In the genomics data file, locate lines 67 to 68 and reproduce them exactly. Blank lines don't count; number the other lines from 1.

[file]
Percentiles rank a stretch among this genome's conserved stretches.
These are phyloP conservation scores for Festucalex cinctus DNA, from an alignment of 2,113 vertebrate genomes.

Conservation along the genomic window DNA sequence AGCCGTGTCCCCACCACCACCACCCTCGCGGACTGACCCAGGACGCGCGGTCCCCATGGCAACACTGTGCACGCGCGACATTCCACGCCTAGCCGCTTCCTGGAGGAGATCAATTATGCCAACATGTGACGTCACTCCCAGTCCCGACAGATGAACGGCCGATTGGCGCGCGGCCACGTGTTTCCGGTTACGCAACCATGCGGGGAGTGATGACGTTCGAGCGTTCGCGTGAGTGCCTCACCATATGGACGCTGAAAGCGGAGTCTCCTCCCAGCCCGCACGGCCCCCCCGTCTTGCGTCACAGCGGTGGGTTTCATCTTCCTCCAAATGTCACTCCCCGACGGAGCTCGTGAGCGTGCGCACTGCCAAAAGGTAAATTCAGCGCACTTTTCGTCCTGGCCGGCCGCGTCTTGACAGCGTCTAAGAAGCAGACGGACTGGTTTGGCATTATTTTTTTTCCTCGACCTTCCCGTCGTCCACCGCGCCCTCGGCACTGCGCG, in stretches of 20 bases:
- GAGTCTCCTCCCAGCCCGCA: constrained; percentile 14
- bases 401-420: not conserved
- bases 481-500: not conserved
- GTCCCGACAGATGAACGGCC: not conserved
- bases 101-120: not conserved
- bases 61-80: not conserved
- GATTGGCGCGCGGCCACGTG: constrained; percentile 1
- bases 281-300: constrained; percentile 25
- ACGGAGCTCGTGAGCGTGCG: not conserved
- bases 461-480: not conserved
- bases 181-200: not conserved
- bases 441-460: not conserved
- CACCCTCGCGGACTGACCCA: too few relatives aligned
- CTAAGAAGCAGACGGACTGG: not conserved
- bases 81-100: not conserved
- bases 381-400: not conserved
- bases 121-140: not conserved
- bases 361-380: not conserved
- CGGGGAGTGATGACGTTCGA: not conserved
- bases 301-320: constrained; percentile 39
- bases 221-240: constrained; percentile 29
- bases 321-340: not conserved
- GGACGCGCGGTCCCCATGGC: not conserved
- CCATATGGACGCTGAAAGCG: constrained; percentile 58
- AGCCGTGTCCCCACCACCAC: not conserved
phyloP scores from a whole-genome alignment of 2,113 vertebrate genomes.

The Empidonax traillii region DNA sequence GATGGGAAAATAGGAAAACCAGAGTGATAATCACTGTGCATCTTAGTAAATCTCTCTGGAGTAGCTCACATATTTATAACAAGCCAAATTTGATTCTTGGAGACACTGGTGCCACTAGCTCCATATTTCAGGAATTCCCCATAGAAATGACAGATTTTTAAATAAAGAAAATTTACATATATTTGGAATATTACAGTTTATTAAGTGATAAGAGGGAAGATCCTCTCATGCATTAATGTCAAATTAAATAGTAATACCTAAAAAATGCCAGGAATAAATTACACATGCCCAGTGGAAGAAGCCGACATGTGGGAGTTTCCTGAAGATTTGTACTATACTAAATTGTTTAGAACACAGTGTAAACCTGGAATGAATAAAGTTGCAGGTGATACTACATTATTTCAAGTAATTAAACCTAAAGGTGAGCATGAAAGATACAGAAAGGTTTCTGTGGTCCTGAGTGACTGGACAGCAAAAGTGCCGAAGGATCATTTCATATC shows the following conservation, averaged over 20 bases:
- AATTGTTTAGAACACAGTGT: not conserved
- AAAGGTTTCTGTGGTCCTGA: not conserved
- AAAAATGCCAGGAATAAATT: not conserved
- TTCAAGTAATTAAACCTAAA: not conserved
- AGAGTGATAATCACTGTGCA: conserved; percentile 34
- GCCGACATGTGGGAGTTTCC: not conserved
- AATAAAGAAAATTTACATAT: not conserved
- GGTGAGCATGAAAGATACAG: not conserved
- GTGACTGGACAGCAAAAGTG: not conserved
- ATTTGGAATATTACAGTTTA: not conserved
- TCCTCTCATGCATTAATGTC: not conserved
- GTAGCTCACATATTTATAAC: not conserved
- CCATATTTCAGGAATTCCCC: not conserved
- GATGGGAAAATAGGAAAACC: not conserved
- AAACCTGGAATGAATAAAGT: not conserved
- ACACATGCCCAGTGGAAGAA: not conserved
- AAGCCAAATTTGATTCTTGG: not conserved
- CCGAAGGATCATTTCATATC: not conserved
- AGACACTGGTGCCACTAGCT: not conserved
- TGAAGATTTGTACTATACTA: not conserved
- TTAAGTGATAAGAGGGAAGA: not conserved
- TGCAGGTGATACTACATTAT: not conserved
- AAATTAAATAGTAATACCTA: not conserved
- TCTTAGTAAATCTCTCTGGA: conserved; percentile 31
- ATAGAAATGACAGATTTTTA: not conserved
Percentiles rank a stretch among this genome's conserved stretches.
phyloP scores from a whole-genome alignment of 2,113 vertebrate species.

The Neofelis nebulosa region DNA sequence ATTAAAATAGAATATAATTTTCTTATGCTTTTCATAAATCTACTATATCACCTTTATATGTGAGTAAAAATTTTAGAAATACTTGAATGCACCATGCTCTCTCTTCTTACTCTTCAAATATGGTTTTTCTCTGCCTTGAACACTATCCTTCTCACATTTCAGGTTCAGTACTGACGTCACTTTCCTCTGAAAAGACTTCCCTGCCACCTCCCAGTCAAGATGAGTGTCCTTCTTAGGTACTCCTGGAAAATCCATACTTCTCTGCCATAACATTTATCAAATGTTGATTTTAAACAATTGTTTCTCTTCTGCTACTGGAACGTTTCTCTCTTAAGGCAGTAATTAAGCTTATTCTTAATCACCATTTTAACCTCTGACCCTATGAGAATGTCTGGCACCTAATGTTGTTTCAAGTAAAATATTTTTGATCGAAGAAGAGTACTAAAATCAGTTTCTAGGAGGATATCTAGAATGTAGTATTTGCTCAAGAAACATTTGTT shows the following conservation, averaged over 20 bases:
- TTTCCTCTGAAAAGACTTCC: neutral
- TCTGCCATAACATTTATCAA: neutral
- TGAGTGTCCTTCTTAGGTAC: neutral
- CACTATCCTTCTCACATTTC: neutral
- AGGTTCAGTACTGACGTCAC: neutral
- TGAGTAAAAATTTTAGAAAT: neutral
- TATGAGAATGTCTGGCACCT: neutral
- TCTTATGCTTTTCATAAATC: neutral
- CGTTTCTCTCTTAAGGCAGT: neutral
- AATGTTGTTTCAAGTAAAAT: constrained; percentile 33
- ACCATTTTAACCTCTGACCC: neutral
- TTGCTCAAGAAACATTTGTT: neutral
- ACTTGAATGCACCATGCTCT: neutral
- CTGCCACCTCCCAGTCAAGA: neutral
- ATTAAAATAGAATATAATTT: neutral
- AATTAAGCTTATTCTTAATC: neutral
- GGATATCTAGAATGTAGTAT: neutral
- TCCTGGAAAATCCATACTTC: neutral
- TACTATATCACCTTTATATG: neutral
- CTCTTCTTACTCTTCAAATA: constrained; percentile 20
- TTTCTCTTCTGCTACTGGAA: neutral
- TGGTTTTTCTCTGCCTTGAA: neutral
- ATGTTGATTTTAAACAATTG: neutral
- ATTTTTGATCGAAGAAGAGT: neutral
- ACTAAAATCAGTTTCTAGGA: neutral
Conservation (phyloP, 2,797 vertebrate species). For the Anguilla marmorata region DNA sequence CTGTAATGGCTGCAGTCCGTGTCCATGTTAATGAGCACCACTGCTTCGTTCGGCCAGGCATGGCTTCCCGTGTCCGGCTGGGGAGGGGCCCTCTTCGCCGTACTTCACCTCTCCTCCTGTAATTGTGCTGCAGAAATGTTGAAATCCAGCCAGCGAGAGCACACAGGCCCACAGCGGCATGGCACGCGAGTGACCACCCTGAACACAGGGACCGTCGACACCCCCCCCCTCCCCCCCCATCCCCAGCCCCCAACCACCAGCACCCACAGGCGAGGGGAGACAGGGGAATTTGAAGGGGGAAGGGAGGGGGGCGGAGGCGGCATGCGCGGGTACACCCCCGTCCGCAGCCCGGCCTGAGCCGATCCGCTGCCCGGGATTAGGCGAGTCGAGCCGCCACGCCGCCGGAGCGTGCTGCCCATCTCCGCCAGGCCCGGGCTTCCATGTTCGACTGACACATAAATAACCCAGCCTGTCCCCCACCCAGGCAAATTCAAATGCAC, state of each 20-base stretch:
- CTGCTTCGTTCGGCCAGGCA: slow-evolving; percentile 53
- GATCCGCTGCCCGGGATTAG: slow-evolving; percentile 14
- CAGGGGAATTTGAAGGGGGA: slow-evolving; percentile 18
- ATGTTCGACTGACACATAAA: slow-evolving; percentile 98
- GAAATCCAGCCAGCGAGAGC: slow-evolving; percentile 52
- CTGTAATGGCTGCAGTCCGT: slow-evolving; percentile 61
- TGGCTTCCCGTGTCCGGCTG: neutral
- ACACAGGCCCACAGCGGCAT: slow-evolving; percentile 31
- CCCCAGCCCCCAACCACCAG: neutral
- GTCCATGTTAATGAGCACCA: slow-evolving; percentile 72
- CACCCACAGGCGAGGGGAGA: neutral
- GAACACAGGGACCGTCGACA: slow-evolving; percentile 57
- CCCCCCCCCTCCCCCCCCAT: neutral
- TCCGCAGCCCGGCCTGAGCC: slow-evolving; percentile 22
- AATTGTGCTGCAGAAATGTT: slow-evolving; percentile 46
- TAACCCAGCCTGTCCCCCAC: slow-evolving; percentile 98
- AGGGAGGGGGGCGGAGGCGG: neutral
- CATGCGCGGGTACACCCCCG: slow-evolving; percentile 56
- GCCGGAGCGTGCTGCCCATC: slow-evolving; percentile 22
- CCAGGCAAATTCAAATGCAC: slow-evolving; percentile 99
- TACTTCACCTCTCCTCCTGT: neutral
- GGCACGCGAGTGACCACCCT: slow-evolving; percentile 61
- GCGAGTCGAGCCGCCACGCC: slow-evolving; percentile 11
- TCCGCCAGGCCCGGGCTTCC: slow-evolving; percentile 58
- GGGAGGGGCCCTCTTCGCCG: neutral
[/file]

- CGTTTCTCTCTTAAGGCAGT: neutral
- AATGTTGTTTCAAGTAAAAT: constrained; percentile 33